Last Updated on May 5, 2015, by eNotes Editorial. Word Count: 359
Read within the context of fairy tales, “Sestina” speaks not only of profound sorrow but also of personal growth. The grandmother may pretend to be happy in order to maintain stability and provide shelter, but the child recognizes the difficult emotions of their predicament. Moreover, the play of the child’s mind, which turns the almanac into a bird, lets the stove and the almanac speak, and draws its own version of the child’s world, provides a distinctive way of being effectual—of, as some might say, “dealing with things.” Like many a young protagonist, the child is a hero, or at least a hero-in-waiting, exerting himself or herself to transform the world. Yet, one must not entertain Romantic delusions that art might offer salvation. After all, the child’s drawing depicts a “rigid house” and tears falling into a flower bed; in its final speech, the almanac—that voice of the inevitable—interprets: “Time to plant tears.”
Going a step further, the voice of the author, with its considerable emotional distance, ensures that this story does not become maudlin. Indeed, when listened to, when one takes the author’s playfulness into account, “Sestina” is a very busy story that features not only the woman and the child but also the stove, the almanac, and the images in the drawing, defiant little antagonists or symbols of what can never be said directly.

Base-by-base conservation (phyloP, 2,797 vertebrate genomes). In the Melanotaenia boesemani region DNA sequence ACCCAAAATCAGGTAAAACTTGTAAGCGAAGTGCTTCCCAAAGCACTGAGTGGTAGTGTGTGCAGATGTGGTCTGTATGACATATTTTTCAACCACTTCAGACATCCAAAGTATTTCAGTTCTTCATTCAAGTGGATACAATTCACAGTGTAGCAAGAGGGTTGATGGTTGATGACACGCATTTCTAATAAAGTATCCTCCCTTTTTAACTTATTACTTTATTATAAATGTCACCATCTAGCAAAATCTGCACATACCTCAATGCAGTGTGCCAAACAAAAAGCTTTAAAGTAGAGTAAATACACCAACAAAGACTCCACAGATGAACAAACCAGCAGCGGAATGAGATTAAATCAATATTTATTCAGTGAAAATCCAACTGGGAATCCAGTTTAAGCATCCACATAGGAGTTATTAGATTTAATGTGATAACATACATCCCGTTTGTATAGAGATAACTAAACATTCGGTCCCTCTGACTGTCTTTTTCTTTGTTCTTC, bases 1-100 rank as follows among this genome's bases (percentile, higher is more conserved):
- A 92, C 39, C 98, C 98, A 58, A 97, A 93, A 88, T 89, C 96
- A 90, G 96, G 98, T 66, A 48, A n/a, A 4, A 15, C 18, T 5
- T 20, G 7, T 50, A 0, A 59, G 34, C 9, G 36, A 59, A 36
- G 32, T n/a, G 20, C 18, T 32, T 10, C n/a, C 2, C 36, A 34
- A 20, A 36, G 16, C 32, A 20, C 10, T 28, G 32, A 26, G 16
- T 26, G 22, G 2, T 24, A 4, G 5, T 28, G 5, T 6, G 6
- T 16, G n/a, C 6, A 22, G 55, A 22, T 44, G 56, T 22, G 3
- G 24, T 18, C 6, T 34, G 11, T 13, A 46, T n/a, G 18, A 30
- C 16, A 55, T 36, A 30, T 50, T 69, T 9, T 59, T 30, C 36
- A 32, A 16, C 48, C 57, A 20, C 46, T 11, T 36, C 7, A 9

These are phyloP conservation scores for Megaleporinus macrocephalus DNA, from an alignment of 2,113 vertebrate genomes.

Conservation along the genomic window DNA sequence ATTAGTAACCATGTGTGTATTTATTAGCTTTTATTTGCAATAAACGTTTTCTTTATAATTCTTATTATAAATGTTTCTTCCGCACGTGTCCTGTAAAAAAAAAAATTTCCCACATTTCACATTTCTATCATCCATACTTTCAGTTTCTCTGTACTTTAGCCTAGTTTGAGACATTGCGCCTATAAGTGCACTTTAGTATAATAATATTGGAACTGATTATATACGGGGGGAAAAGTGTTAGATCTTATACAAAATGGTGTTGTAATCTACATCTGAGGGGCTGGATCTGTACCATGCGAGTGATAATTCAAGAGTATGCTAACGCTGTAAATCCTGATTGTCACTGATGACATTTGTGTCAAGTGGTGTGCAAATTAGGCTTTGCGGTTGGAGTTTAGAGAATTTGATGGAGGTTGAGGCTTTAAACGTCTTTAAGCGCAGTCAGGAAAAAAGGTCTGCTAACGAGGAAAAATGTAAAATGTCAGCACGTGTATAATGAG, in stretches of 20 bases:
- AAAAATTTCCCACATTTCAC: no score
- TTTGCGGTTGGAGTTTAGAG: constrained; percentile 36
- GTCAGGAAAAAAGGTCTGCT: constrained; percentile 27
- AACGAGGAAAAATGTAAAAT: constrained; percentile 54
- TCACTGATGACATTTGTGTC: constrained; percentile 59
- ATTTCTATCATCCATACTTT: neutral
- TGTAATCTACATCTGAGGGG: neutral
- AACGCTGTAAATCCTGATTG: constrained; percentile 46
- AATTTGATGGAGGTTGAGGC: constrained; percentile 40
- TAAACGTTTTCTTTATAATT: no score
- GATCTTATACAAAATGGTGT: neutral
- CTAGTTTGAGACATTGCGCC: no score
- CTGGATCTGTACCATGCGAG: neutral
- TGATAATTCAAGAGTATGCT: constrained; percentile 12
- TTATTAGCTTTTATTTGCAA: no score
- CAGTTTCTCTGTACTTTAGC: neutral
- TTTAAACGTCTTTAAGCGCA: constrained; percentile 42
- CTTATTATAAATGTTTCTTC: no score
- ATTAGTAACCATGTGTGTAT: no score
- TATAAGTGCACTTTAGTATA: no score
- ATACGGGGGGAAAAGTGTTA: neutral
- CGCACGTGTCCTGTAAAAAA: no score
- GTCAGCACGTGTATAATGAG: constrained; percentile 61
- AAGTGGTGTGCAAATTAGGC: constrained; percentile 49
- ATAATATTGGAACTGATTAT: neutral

Geography played a central role in Bishop’s life and imagination. Geography and travel stimulated her. She traveled often but made her home in Florida and Brazil long enough to absorb those settings and write of them repeatedly. She wrote both stories and poems about Nova Scotia, where she spent part of her earliest years. Throughout her work, there is the sense of the power of “the interior”—often a region, but in “Sestina” a domestic scene. Bishop could write of places as though looking from afar, like a tourist, but she rewarded—and surprised—her readers with affecting insights that the places yielded. As she writes in “The Map,” the poem that opens her first book, “Mapped waters are more quiet than the land is.”
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